To find a therapist …
“Find a Therapist” page allows you to search by city, zip code, state (or Canadian province) to find a therapist in your area.
, a Web site of the American Psychiatric Association, has a psychiatrist phone referral service. Read about the guidelines here.
The American Psychological Association
has a psychologist referral service that’s searchable by zip code, city and state, or Canadian province. The site also offers a phone referral service.
For seniors …
The Geriatric Mental Health Foundation's
“Find a Geriatric Psychiatrist” page helps you find a psychiatrist with a focus on treating the mental disorders that may occur in seniors. Simply type in your city, state or zip code to get a list of geriatric psychiatrists.
In this section, you’ll find some Web sites that provide 24-hour a day, 7-days a week telephone and/or online support for people who are suicidal or in an extreme crisis situation. If you or someone you know needs help, you can easily find information and emergency aide at one of the sites listed below.
- Don’t be ashamed for feeling the way you do. People who work at crisis centers are there to help you, not judge you. Asking for help is not a sign of weakness.
- Usually, there are warning signs that a person has suicidal tendencies. It’s always better to get someone help before he’s in an actual crisis situation. If you suspect someone you know is suicidal, there are sites that have information about suicide, statistics and advice for talking to people who are at risk.
For a hotline in the United States …
, the International Foundation for Research and Education on Depression, offers toll-free numbers to call if you’re in the United States and you or someone you know is contemplating suicide.
For hotlines in other countries …
in the United Kingdom provides several phone numbers and Web sites for people in need. It also has a section on how to help someone who is suicidal.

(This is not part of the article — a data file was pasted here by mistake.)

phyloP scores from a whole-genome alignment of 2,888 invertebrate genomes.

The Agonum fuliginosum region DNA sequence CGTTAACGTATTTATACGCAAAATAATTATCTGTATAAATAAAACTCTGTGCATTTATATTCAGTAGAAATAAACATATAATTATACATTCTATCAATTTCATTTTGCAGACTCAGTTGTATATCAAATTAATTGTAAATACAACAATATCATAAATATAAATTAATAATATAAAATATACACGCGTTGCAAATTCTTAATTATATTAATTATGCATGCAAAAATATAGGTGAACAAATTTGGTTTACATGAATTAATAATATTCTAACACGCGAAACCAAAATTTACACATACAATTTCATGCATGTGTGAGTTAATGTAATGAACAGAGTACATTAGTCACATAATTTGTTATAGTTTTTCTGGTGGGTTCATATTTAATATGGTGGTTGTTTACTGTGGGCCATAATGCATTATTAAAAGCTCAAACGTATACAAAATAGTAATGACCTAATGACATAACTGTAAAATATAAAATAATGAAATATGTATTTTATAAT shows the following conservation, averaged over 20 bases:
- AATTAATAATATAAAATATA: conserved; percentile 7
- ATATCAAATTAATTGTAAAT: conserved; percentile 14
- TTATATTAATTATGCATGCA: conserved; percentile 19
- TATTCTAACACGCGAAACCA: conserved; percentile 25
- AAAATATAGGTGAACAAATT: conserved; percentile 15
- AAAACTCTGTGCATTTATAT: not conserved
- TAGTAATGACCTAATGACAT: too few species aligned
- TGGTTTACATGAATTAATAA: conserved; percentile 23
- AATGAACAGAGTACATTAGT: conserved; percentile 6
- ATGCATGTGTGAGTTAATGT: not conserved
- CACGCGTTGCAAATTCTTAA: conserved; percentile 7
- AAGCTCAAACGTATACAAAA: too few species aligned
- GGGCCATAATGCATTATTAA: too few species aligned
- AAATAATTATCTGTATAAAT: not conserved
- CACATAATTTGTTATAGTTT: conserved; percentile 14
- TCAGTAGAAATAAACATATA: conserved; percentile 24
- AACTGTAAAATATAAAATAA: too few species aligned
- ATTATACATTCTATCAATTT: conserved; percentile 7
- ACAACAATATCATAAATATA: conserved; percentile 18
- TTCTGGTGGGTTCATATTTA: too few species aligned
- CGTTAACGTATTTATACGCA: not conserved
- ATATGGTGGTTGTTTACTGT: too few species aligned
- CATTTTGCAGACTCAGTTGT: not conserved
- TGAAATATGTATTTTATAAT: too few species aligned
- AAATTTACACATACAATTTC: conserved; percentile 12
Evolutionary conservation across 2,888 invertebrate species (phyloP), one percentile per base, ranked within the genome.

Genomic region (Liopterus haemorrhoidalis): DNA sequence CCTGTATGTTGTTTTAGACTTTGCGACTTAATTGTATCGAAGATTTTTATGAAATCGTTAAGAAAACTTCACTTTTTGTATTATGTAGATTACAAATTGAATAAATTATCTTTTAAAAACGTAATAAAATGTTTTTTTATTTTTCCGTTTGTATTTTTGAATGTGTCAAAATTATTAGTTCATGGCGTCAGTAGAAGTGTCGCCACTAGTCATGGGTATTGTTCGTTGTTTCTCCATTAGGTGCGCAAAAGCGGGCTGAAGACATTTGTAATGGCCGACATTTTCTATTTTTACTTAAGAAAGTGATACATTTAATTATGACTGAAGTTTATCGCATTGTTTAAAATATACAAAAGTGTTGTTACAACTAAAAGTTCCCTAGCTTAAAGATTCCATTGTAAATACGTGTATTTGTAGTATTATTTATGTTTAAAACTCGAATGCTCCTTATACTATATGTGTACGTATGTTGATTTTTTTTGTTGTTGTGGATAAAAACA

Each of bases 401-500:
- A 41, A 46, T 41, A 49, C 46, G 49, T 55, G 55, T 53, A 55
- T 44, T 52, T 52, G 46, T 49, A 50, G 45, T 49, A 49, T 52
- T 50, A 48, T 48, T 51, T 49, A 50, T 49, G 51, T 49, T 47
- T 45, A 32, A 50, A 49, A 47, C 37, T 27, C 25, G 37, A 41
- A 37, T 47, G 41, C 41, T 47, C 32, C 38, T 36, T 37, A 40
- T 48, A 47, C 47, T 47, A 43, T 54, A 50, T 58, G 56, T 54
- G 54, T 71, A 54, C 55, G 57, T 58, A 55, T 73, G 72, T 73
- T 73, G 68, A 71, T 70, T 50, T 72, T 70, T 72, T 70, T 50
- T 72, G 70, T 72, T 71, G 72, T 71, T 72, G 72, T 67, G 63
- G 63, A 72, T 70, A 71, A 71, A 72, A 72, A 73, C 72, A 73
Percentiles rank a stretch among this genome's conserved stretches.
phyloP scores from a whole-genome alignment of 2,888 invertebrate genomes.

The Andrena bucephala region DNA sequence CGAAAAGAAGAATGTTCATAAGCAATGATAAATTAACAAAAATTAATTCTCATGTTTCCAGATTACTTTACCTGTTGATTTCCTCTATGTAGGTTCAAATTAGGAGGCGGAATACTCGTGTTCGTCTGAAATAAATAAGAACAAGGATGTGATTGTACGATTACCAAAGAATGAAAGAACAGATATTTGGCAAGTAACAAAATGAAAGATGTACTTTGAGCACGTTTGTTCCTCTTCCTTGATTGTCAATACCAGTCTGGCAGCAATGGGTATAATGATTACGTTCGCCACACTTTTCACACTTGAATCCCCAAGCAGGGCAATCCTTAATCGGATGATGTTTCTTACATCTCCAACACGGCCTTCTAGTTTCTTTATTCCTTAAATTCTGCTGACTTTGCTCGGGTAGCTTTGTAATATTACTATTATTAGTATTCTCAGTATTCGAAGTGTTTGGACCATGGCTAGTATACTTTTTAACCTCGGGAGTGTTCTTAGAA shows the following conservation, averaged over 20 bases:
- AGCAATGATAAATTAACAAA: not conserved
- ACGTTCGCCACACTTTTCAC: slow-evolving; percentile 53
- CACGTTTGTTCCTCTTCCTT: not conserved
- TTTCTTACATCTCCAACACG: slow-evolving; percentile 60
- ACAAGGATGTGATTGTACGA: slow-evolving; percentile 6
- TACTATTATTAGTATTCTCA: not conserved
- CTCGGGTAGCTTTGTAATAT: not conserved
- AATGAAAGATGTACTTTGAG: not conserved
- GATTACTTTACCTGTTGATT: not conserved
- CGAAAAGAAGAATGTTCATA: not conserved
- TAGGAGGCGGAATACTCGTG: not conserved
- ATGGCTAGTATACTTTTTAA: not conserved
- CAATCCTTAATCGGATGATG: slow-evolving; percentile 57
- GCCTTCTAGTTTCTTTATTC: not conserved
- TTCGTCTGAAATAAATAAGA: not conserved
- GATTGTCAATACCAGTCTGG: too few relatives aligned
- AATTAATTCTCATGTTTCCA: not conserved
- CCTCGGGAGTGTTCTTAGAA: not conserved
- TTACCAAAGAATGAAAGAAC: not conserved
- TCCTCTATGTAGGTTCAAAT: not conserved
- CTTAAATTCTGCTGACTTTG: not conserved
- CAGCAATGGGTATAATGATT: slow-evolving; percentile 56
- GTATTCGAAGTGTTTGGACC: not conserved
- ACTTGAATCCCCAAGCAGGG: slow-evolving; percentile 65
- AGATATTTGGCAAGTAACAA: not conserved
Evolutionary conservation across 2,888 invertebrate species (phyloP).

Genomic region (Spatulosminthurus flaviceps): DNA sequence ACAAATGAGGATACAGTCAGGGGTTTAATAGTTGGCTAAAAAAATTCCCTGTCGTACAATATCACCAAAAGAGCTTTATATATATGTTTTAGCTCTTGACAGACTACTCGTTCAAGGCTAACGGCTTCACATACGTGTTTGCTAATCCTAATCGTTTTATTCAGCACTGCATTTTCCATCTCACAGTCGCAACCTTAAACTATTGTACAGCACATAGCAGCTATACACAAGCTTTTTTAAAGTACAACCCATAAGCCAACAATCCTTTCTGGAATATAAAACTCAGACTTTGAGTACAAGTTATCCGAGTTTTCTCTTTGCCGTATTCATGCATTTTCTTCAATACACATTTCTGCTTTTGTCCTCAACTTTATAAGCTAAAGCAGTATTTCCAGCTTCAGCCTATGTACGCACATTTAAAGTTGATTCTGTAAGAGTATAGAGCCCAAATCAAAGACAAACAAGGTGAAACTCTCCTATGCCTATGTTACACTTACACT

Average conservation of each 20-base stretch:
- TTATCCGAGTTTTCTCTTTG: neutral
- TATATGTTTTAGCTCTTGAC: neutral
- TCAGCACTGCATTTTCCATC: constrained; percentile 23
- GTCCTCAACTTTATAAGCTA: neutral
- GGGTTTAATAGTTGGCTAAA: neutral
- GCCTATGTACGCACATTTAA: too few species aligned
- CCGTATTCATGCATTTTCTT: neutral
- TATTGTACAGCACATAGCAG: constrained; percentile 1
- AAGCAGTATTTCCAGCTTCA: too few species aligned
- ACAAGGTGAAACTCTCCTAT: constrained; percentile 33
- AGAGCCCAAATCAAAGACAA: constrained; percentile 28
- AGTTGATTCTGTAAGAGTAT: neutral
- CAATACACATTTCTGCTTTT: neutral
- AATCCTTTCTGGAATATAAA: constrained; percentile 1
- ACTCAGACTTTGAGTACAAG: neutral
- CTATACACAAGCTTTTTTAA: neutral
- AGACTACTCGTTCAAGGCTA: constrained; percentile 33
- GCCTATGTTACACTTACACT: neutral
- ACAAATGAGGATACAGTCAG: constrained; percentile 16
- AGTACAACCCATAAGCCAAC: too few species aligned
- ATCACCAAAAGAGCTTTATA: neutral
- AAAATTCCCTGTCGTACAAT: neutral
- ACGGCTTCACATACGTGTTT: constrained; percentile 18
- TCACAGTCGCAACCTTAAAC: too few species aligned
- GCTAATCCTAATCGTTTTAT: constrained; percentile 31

The Centre for Suicide Prevention
provides several crisis line phone numbers across Canada, as well as some 24-hour online crisis centers. Click on the territory for more information.
For seniors …
The National Institute of Mental Health's
page on “Older Adults: Depression and Suicide Facts” reviews not only the issues and problems with depression, but provides the number for a toll-free, 24-hour line to call for help.
It’s easy to feel alone when you’re battling a mental illness like depression or anxiety. There are times when you just need to connect with someone who has been there and understands what you need, be it a shoulder to lean on, an ear to listen or even a reality check. This section provides sites that have online support groups and newsletters you can have delivered to your e-mail box.
- When looking for sites that provide support, be sure that there are no hidden agendas or promises for getting well quickly if you buy their products or send money.
- Moderated support groups on the Web are groups that are supervised, usually by someone who either has gone through the same issues as the posters, or someone who has worked in the field. Check the board’s “About Us” section or click on the moderator to learn more.
- Be wary of people touting remedies or medications in online forums. Remember that what works for one person may not be the best for another. If you’re interested in a specific treatment or medication, discuss it with your mental health practitioner.
For anxiety and depression forums …
For postpartum support forums …
Postpartum Support International
offers an open forum every few weeks. Using a toll-free number, the first 15 callers can ask experts questions about the topic.
Postpartum forum allows women who are experiencing postpartum depression to chat with others who have gone or are going through the same thing. Create your own "thread" or conversation, or participate in one that has already been started.
Research is ongoing to try to find ways to manage these two groups of mental illness. This section provides some Web sites where you can find information on the latest research.
- Although scholarly journals are geared toward health care professionals, visiting their Web sites can be interesting as you may find information that hasn’t been talked about yet.
For journal articles …
is a repository of biomedical and life sciences journal articles. Type “anxiety” or “depression” into the search box near the top of the page to read articles or abstracts. Once you’ve searched a topic, use a tab under the display options to read articles that are free to access. A box on the homepage of the site invites you to create customized updates
that are e-mailed to you.
The American Journal of Psychiatry
publishes monthly. Although you must be a subscriber to access full articles, anyone can read the abstracts and access to full text articles can be purchased individually.